The 7 Habits of Highly Effective Source-to-Pay: Habit No. 7

The 7 Habits of Highly Effective Source-to-Pay: Habit No. 7

  • The objective of source-to-pay fails if different functions continue to work in silos
  • The need of the hour is to break down these silos and converge around one way of working
  • Convergence between procurement and other functions is vital to realize the true benefits of a unified source-to-pay platform 
October 22, 2021 | Source to Pay Blogs

“In an interdependent situation, synergy is particularly powerful in dealing with negative forces that work against growth and change.”
  – Stephen R. Covey in The 7 Habits of Highly Effective People

A source-to-pay platform may be the heartland of procurement and purchasing operations today, but there is one must-have capability required for its effective functioning.

Convergence of direct and indirect procurement.

Today, organizations demand that other parts (or types) of procurement operations that have traditionally been siloed or seen as different disciplines need to converge around one way of working. This essentially means that different functions and teams within an organization need to work in close cooperation to realize the true benefits of a source-to-pay platform.

Let us understand this with an example. Organizations that do a lot of direct materials purchasing, such as manufacturers and food companies, have traditionally managed direct materials purchasing via their ERP systems.

Many such organizations continue to rely on the ERP system because it is intrinsically bound to the MRP system. It is bound to how the company operates and does its core business. As a result, different teams cannot work effectively together, thereby creating operational silos.

Cross-functional convergence is the key

The general notion today is that direct and indirect procurement are different disciplines. These two domains of procurement have different requirements and different complexities. Although these may be different disciplines, the distinction between them is not justified.

In fact, direct and indirect procurement have become separate disciplines (and are treated differently) because the system has kept them apart.

Convergence can happen only when direct materials procurement is done along with other parts of the business in the same digital environment.

So, how can convergence be achieved?

How can you extend the existing model to incorporate other functions including inventory management, direct materials procurement, demand planning and supply chain collaboration? This is the vision of the future.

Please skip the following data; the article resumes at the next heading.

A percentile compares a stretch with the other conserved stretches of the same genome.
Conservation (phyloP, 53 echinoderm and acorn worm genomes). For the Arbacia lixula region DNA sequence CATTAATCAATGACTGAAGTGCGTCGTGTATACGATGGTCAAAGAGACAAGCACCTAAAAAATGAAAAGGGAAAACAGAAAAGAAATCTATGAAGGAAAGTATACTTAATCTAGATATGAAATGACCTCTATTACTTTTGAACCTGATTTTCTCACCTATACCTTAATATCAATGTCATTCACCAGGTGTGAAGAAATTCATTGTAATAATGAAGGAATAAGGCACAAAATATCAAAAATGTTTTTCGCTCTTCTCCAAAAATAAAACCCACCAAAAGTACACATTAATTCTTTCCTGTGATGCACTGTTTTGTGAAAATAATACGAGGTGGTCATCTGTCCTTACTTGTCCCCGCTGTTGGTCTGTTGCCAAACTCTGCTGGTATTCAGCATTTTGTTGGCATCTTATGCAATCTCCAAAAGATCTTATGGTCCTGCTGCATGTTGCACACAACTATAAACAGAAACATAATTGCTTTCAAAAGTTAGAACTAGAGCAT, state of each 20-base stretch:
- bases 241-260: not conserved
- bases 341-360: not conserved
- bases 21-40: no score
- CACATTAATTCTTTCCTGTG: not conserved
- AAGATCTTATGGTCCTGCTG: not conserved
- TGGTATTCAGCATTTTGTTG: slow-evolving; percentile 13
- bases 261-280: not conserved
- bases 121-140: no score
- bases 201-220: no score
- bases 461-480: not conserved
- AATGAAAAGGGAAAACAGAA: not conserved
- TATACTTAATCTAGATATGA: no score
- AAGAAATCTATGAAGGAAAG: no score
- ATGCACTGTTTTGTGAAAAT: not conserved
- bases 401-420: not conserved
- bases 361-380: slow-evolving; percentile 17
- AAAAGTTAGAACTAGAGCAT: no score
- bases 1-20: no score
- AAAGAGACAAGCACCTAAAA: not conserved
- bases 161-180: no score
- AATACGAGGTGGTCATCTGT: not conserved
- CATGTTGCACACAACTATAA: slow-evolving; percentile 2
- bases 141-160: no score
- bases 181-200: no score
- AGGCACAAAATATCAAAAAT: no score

To do this, you should:

  • Use the same contract management system for all types of contracts, irrespective of whether they are procurement, sales, or supply chain contracts
  • Use the same sourcing tools to manage requests for information, quotes, or proposals, even if they are not related to procurement
  • Use the same purchasing system to procure direct and indirect materials as well as complex services

The bottom line

A unified digital source-to-pay platform allows people to break down the barriers between different disciplines and work together more effectively. Enterprises should leverage this platform to carry out all functions from one place. This will ensure end-to-end visibility, provide a single source of truth across the business and drive more savings.

Read the firstsecondthirdfourthfifth and sixth installments of the series.

Turn ideas into action. Talk to GEP.

GEP helps enterprise procurement and supply chain teams at hundreds of Fortune 500 and Global 2000 companies rapidly achieve more efficient, more effective operations, with greater reach, improved performance, and increased impact. To learn more about how we can help you, contact us today.

Paul Blake

Paul Blake

Director, Product MarketingLinkedin

Paul has spent over 30 years in diverse roles in the world of technology and was involved in the development of procurement software even before the advent of the internet.

Paul is GEP’s resident product evangelist who helps strategize and execute marketing plans for GEP’s full range of cutting-edge procurement and supply chain solutions.



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